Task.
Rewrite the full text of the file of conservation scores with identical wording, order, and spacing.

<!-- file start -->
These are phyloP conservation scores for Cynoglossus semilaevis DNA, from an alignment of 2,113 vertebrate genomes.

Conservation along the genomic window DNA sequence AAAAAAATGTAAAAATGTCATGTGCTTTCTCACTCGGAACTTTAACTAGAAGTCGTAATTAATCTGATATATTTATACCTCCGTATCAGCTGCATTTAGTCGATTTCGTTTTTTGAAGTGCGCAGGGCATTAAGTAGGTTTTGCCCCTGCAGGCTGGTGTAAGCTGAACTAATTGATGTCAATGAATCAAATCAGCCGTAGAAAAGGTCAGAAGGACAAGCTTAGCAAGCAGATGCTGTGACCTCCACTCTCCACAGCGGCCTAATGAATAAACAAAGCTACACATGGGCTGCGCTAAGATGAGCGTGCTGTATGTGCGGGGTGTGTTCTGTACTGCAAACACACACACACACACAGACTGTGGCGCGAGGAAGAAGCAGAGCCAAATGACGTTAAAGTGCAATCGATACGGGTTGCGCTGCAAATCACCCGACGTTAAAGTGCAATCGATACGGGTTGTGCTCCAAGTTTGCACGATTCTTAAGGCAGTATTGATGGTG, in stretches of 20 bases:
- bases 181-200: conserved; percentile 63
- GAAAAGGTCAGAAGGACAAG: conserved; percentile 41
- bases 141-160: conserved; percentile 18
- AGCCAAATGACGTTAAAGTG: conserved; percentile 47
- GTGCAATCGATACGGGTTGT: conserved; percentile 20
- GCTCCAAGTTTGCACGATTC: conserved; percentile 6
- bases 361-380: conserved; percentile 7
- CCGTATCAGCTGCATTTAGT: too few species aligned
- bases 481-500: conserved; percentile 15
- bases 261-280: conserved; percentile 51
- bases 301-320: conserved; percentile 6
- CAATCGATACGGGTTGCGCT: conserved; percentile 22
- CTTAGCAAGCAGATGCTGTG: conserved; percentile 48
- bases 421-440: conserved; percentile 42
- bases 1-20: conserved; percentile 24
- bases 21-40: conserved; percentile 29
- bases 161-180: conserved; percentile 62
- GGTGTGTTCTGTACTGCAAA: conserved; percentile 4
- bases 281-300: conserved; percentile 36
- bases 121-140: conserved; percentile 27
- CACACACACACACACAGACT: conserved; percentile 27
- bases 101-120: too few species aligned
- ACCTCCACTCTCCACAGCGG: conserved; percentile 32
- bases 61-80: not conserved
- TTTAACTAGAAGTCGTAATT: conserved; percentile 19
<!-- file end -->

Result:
These are phyloP conservation scores for Cynoglossus semilaevis DNA, from an alignment of 2,113 vertebrate genomes.

Conservation along the genomic window DNA sequence AAAAAAATGTAAAAATGTCATGTGCTTTCTCACTCGGAACTTTAACTAGAAGTCGTAATTAATCTGATATATTTATACCTCCGTATCAGCTGCATTTAGTCGATTTCGTTTTTTGAAGTGCGCAGGGCATTAAGTAGGTTTTGCCCCTGCAGGCTGGTGTAAGCTGAACTAATTGATGTCAATGAATCAAATCAGCCGTAGAAAAGGTCAGAAGGACAAGCTTAGCAAGCAGATGCTGTGACCTCCACTCTCCACAGCGGCCTAATGAATAAACAAAGCTACACATGGGCTGCGCTAAGATGAGCGTGCTGTATGTGCGGGGTGTGTTCTGTACTGCAAACACACACACACACACAGACTGTGGCGCGAGGAAGAAGCAGAGCCAAATGACGTTAAAGTGCAATCGATACGGGTTGCGCTGCAAATCACCCGACGTTAAAGTGCAATCGATACGGGTTGTGCTCCAAGTTTGCACGATTCTTAAGGCAGTATTGATGGTG, in stretches of 20 bases:
- bases 181-200: conserved; percentile 63
- GAAAAGGTCAGAAGGACAAG: conserved; percentile 41
- bases 141-160: conserved; percentile 18
- AGCCAAATGACGTTAAAGTG: conserved; percentile 47
- GTGCAATCGATACGGGTTGT: conserved; percentile 20
- GCTCCAAGTTTGCACGATTC: conserved; percentile 6
- bases 361-380: conserved; percentile 7
- CCGTATCAGCTGCATTTAGT: too few species aligned
- bases 481-500: conserved; percentile 15
- bases 261-280: conserved; percentile 51
- bases 301-320: conserved; percentile 6
- CAATCGATACGGGTTGCGCT: conserved; percentile 22
- CTTAGCAAGCAGATGCTGTG: conserved; percentile 48
- bases 421-440: conserved; percentile 42
- bases 1-20: conserved; percentile 24
- bases 21-40: conserved; percentile 29
- bases 161-180: conserved; percentile 62
- GGTGTGTTCTGTACTGCAAA: conserved; percentile 4
- bases 281-300: conserved; percentile 36
- bases 121-140: conserved; percentile 27
- CACACACACACACACAGACT: conserved; percentile 27
- bases 101-120: too few species aligned
- ACCTCCACTCTCCACAGCGG: conserved; percentile 32
- bases 61-80: not conserved
- TTTAACTAGAAGTCGTAATT: conserved; percentile 19